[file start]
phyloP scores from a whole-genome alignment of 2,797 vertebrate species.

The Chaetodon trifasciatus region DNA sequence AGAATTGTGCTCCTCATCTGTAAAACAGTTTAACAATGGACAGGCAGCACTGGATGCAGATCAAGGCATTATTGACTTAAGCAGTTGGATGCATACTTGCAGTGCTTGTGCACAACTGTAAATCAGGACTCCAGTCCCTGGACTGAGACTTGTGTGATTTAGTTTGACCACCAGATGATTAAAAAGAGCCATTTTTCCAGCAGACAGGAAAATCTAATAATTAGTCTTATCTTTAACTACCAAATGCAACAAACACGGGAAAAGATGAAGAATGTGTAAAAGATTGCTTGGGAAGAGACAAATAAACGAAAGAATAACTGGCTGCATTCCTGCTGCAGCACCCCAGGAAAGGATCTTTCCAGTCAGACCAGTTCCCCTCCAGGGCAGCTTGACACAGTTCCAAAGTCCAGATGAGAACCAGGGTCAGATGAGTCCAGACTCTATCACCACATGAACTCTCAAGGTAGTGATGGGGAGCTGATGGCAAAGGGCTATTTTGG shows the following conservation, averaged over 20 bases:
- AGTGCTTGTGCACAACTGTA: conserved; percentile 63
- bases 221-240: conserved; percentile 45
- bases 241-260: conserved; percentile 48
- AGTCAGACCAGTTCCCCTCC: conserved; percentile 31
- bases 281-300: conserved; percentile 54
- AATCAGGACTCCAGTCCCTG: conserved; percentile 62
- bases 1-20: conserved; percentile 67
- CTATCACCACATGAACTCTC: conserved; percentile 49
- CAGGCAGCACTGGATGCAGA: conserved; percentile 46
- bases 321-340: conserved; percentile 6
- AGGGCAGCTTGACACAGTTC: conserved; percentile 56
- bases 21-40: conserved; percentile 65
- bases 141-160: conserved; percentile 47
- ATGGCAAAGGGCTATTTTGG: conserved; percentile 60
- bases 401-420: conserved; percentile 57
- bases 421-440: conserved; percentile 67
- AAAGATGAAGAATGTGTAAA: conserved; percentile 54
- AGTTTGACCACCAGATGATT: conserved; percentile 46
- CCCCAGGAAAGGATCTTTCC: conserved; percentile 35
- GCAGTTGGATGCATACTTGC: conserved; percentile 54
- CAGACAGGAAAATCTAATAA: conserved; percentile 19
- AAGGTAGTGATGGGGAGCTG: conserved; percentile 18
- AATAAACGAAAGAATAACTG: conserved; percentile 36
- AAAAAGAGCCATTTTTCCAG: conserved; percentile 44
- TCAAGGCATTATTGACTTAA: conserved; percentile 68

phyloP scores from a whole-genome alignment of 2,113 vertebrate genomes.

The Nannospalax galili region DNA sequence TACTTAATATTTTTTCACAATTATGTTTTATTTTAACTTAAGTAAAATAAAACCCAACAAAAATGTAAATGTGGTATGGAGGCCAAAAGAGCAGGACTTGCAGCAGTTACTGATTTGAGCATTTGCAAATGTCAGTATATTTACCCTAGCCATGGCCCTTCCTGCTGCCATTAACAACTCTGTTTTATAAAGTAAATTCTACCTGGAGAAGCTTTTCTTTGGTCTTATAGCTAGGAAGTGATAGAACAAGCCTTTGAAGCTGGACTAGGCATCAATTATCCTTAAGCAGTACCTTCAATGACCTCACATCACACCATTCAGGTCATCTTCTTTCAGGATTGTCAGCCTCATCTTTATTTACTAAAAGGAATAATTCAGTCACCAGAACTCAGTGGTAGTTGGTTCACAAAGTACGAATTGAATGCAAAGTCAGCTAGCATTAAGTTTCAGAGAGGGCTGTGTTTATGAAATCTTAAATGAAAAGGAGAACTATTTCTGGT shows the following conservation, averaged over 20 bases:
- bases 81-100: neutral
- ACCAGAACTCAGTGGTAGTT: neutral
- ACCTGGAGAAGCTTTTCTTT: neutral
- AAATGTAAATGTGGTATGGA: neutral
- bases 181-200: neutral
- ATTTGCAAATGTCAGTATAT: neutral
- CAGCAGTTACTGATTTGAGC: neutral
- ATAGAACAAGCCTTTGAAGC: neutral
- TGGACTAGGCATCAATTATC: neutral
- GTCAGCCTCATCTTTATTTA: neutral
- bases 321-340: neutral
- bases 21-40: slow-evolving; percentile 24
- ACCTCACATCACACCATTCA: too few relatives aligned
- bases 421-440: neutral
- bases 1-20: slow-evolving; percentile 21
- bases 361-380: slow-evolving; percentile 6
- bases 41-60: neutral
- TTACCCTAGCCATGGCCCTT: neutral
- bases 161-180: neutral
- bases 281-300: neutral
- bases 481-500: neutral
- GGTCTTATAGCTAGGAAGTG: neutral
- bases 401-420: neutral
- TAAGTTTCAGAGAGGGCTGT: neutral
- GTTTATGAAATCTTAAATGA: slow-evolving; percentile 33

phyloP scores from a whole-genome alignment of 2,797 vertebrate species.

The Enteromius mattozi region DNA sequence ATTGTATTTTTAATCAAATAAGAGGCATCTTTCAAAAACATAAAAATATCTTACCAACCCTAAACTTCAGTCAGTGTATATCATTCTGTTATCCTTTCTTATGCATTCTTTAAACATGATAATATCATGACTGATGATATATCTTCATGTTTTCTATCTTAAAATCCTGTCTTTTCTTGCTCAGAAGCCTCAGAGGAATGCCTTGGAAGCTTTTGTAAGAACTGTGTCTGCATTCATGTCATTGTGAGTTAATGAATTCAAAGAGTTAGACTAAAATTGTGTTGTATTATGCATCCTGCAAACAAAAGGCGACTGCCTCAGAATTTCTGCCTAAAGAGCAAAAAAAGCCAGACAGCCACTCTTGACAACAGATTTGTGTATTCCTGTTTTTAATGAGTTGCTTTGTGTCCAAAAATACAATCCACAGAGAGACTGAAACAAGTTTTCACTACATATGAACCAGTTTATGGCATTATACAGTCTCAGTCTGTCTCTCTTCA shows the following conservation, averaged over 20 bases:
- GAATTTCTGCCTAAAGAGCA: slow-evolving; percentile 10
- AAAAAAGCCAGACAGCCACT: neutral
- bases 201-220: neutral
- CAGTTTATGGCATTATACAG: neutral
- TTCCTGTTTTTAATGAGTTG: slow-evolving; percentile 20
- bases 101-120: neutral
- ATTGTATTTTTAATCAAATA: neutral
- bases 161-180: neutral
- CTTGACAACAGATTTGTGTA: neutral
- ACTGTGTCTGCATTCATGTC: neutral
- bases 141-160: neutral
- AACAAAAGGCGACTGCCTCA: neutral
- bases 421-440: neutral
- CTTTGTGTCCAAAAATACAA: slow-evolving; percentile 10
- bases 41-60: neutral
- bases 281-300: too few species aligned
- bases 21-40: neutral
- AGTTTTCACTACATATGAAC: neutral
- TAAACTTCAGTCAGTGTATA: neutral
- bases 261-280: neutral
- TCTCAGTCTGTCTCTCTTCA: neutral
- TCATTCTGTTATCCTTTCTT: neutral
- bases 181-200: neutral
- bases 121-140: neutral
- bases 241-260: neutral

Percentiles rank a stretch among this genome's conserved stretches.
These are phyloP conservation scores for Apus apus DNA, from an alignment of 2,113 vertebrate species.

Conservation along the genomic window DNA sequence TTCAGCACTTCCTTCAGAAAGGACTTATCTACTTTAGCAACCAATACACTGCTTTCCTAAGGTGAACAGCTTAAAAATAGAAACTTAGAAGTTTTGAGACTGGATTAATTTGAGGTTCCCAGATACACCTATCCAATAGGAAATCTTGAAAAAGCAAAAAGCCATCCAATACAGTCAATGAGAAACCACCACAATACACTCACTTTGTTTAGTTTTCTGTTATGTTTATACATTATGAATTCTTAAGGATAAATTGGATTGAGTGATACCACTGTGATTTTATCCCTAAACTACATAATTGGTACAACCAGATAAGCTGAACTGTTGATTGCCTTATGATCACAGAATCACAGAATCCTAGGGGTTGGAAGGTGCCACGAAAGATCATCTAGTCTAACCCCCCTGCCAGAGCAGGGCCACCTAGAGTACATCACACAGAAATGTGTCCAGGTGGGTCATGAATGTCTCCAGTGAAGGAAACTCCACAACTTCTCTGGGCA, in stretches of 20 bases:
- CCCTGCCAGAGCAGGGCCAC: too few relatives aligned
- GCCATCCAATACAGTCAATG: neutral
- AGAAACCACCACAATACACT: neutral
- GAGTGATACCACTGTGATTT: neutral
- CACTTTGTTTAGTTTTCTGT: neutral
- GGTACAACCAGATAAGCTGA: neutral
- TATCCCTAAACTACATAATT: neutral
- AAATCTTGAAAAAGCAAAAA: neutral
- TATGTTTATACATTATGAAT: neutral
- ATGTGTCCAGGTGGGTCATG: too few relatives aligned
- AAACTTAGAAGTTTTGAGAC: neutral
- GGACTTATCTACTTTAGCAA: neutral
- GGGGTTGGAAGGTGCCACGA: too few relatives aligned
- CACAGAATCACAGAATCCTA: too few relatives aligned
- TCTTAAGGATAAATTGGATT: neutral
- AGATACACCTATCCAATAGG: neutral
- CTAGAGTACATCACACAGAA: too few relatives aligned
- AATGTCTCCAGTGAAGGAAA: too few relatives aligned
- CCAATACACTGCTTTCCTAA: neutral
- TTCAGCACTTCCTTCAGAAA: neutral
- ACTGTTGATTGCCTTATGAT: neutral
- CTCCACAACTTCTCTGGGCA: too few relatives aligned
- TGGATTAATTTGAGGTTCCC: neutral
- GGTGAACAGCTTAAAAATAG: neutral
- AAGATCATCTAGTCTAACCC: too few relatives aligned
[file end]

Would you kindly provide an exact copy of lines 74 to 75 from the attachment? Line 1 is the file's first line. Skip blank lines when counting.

- AGTTTTCACTACATATGAAC: neutral
- TAAACTTCAGTCAGTGTATA: neutral